The Credo: Part 1

apostlesWhoever says “I believe” says “I pledge myself to what we believe.” Communion in faith needs a common language of faith, normative for all and uniting all in the same confession of faith.

From the beginning, the apostolic Church expressed and handed on her faith in brief formulae normative for all.But already very early on, the Church also wanted to gather the essential elements of her faith into organic and articulated summaries, intended especially for candidates for Baptism:

This synthesis of faith was not made to accord with human opinions, but rather what was of the greatest importance was gathered from all the Scriptures, to present the one teaching of the faith in its entirety. and just as the mustard seed contains a great number of branches in a tiny grain, so too this summary of faith encompassed in a few words the whole knowledge of the true religion contained in the Old and the New Testaments.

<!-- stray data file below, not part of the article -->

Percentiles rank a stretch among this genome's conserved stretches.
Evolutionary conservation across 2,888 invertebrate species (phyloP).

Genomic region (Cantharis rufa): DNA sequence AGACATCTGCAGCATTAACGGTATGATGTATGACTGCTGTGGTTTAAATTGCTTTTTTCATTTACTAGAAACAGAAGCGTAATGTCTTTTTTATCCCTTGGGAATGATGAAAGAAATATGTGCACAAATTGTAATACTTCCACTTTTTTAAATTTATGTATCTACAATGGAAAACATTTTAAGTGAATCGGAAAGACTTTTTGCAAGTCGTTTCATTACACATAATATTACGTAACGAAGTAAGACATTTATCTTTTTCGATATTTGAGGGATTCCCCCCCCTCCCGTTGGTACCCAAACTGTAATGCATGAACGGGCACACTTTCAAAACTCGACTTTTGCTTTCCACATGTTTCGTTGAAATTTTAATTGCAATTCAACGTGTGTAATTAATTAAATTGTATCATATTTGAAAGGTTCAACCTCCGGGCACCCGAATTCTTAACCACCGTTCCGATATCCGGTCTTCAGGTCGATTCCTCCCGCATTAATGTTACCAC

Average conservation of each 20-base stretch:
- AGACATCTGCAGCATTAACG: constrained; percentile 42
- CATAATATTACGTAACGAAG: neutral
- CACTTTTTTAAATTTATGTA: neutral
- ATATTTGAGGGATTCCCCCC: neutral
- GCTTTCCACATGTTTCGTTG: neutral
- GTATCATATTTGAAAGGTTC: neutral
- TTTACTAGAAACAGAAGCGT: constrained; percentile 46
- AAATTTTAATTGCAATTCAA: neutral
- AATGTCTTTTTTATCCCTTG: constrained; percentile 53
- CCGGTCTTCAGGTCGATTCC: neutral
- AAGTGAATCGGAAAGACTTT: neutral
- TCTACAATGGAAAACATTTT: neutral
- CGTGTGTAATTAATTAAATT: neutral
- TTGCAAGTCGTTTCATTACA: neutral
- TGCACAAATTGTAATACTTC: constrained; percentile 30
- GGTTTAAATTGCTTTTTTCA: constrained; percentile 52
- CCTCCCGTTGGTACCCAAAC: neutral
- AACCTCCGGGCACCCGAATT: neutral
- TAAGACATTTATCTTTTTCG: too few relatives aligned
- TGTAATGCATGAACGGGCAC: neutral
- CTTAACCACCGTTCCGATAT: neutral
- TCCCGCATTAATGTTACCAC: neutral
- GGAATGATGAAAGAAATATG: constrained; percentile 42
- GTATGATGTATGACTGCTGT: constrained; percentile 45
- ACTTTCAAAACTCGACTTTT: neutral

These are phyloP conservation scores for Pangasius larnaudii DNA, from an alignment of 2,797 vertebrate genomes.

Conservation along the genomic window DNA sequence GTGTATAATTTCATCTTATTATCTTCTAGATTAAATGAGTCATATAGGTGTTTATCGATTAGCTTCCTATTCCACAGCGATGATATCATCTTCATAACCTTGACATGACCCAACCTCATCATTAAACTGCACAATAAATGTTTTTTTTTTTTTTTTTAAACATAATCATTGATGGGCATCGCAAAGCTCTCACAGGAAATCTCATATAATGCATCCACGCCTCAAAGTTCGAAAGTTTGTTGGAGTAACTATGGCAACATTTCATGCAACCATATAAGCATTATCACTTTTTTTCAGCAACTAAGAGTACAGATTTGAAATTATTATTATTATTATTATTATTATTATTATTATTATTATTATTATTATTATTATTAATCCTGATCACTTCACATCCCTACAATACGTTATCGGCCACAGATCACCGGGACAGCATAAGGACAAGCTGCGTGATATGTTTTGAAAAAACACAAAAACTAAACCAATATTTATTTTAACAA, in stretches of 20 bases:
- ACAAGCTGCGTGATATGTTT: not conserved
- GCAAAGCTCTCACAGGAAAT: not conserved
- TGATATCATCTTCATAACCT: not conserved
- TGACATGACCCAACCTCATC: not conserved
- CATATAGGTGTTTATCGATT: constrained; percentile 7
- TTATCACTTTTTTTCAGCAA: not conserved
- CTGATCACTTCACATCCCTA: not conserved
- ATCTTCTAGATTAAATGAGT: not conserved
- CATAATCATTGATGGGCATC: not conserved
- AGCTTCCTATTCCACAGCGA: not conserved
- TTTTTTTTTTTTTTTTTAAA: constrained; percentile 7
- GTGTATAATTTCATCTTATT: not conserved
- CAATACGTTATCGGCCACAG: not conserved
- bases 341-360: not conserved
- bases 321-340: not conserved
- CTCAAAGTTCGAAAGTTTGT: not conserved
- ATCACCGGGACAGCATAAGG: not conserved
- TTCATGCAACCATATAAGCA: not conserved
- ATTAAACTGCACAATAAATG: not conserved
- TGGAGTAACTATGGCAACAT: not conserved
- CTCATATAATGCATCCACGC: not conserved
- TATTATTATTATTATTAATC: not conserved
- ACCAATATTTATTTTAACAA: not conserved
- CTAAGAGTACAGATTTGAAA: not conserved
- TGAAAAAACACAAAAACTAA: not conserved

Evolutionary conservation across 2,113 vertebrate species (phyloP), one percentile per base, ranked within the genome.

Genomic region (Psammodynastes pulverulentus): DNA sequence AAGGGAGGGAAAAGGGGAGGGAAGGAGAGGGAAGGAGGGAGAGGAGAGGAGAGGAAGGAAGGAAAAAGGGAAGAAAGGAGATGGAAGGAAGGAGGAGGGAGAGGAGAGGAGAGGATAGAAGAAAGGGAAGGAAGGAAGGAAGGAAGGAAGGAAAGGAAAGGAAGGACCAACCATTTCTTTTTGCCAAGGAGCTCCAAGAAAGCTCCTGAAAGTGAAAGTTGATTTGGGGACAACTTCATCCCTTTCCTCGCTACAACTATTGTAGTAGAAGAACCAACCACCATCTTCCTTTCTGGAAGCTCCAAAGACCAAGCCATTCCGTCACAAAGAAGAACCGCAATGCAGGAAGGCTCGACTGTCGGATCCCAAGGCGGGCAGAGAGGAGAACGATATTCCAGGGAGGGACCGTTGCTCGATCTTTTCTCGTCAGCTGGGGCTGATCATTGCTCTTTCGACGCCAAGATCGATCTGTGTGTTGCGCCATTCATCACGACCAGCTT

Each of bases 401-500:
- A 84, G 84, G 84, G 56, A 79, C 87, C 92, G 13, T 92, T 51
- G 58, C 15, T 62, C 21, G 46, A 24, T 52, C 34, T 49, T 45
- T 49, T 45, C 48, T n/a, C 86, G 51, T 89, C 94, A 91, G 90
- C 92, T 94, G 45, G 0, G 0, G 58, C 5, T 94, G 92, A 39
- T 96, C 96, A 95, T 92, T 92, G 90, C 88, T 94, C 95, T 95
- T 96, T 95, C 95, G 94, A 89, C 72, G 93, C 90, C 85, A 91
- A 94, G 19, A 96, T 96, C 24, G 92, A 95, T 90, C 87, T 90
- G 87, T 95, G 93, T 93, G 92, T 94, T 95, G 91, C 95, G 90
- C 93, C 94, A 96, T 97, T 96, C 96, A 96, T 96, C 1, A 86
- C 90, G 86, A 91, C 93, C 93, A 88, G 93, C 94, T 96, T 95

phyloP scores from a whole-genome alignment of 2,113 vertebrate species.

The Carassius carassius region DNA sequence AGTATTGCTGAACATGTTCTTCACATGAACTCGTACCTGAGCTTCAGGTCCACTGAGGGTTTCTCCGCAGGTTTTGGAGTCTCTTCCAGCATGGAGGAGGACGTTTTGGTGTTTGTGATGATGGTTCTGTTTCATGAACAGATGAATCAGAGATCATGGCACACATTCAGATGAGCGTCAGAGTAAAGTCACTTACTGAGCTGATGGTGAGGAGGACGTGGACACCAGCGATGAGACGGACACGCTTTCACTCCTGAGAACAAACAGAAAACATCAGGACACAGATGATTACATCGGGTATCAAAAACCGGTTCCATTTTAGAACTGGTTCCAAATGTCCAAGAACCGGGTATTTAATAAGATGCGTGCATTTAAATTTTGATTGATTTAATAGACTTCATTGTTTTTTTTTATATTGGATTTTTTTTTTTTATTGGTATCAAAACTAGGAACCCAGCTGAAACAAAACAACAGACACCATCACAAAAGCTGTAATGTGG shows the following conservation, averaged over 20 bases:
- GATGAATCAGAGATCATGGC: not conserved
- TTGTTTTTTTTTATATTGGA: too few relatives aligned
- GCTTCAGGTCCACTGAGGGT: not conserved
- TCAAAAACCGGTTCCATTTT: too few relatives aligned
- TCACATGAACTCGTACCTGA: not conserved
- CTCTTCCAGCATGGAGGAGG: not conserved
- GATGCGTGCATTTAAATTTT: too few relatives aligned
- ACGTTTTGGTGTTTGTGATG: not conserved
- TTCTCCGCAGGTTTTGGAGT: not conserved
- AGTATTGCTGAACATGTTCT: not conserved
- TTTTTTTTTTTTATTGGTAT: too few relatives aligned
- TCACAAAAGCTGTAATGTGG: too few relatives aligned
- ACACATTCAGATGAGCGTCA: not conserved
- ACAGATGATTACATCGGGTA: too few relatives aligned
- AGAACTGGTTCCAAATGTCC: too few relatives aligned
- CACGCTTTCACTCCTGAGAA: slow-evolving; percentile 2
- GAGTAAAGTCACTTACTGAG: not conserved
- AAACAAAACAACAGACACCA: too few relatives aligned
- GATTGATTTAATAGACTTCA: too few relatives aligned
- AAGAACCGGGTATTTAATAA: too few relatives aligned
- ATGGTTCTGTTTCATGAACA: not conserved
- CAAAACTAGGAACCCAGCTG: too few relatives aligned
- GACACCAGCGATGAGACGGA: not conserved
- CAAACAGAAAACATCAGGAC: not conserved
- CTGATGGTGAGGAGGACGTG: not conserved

Such syntheses are called “professions of faith” since they summarize the faith that Christians profess. They are called “creeds” on account of what is usually their first word in Latin: credo (“I believe”). They are also called “symbols of faith.

From the Catechism of the Catholic Church 185-187

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